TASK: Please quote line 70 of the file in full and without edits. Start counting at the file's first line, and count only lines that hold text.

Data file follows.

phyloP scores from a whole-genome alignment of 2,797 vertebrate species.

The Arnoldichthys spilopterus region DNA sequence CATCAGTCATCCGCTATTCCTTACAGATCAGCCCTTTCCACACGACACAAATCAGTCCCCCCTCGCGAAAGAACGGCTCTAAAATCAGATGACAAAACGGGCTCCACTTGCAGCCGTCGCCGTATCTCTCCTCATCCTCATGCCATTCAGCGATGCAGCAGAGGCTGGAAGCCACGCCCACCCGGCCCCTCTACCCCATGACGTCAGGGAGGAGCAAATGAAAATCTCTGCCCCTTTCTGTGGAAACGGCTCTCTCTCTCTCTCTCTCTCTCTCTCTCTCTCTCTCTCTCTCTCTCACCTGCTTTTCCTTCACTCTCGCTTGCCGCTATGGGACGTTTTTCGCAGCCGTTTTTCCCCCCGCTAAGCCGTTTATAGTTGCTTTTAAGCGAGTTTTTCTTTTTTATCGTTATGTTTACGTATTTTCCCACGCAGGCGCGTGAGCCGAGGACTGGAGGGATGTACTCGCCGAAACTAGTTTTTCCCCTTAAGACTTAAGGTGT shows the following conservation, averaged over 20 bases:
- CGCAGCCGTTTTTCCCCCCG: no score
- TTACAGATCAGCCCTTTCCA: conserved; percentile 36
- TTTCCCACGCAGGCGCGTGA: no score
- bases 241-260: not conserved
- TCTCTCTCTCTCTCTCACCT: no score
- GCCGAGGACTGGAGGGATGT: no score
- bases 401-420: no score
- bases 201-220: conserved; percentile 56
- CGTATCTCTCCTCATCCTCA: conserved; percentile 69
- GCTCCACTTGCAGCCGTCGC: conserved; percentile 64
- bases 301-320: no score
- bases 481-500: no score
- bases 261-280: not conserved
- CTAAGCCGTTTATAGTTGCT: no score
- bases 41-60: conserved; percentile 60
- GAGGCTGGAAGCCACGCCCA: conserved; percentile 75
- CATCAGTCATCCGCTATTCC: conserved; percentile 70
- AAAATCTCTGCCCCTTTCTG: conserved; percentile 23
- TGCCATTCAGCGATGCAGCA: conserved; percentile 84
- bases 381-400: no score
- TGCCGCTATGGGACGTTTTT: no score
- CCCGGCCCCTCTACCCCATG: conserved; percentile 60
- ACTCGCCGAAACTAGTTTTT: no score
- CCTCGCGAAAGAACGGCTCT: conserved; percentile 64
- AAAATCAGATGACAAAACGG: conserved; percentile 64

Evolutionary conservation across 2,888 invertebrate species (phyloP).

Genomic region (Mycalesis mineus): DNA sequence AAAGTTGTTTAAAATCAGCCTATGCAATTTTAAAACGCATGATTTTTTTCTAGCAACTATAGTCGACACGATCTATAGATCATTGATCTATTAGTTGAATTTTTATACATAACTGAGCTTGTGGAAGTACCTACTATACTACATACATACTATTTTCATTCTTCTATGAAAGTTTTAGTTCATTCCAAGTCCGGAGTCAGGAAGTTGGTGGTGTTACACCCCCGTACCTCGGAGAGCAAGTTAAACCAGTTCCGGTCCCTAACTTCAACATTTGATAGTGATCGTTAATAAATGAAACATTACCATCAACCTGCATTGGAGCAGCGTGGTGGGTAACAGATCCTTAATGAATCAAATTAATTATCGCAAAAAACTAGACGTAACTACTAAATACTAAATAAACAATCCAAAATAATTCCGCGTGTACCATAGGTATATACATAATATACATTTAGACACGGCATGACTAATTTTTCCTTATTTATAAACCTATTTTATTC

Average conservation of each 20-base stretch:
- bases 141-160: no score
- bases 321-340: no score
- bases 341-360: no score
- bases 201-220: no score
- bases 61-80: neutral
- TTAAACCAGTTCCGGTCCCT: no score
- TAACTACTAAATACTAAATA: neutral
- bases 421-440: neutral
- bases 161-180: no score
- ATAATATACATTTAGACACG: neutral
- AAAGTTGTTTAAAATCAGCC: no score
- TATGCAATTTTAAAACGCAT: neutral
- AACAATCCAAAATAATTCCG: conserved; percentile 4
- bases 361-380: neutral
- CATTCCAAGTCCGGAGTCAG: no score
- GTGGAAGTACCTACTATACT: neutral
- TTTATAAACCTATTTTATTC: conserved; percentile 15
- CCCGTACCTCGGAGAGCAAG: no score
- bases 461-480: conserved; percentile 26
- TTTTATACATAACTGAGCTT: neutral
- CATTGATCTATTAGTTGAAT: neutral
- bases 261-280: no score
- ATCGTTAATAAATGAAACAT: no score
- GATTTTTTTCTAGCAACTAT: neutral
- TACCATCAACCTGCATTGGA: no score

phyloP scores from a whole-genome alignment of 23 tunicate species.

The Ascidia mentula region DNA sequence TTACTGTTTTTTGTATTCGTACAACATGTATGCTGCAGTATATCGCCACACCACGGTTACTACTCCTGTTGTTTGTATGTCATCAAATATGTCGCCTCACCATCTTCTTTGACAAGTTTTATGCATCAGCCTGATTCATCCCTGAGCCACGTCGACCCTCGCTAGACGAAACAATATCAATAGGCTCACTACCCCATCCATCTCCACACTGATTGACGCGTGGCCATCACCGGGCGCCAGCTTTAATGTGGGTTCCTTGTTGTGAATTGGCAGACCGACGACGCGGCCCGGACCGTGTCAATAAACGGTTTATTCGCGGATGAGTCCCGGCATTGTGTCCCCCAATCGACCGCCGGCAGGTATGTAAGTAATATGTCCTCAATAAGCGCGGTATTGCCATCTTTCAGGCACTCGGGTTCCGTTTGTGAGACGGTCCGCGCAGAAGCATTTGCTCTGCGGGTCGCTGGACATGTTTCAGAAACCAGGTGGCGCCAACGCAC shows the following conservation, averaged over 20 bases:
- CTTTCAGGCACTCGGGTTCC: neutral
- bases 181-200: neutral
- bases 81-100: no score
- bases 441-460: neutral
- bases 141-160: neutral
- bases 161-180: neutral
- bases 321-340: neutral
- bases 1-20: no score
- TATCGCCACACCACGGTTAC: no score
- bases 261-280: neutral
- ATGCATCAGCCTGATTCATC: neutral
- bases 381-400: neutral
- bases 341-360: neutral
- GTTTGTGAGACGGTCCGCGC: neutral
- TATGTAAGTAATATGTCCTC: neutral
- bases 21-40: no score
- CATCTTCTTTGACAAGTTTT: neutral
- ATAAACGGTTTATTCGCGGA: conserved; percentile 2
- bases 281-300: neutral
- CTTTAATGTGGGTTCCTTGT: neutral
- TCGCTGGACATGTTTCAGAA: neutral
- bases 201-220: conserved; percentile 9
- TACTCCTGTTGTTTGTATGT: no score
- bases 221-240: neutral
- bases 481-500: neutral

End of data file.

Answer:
- bases 341-360: neutral